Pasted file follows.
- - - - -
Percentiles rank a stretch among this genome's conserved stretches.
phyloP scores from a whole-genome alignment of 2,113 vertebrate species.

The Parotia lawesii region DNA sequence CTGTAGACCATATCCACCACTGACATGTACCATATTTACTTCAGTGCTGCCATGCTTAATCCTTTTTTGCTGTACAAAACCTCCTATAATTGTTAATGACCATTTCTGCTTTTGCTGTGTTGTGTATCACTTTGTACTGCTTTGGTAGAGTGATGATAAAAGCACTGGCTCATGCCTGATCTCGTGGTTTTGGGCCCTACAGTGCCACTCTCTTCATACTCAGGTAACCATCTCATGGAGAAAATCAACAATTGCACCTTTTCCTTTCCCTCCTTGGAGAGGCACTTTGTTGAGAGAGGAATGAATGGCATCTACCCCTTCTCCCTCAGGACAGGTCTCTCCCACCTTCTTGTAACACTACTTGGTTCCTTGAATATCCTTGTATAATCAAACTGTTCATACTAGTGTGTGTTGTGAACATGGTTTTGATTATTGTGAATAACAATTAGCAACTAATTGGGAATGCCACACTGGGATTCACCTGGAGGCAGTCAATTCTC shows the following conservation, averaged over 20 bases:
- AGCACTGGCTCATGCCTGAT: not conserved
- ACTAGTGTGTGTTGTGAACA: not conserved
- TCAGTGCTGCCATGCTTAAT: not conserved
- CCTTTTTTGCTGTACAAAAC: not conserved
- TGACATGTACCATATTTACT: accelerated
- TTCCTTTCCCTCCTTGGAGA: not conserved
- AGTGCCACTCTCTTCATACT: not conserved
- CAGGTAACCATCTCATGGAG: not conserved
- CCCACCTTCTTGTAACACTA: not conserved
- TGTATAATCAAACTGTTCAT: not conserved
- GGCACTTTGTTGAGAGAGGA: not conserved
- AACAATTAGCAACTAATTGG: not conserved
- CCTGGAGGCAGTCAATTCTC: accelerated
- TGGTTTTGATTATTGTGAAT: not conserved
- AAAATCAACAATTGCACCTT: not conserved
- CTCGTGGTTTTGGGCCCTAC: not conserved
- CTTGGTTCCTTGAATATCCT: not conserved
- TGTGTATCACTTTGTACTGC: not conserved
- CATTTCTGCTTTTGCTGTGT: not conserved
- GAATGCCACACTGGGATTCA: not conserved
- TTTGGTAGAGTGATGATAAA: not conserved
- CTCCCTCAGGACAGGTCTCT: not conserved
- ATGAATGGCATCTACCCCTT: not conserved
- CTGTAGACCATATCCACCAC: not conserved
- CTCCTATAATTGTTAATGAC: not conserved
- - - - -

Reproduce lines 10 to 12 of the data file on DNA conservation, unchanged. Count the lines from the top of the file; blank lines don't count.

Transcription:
- AGTGCCACTCTCTTCATACT: not conserved
- CAGGTAACCATCTCATGGAG: not conserved
- CCCACCTTCTTGTAACACTA: not conserved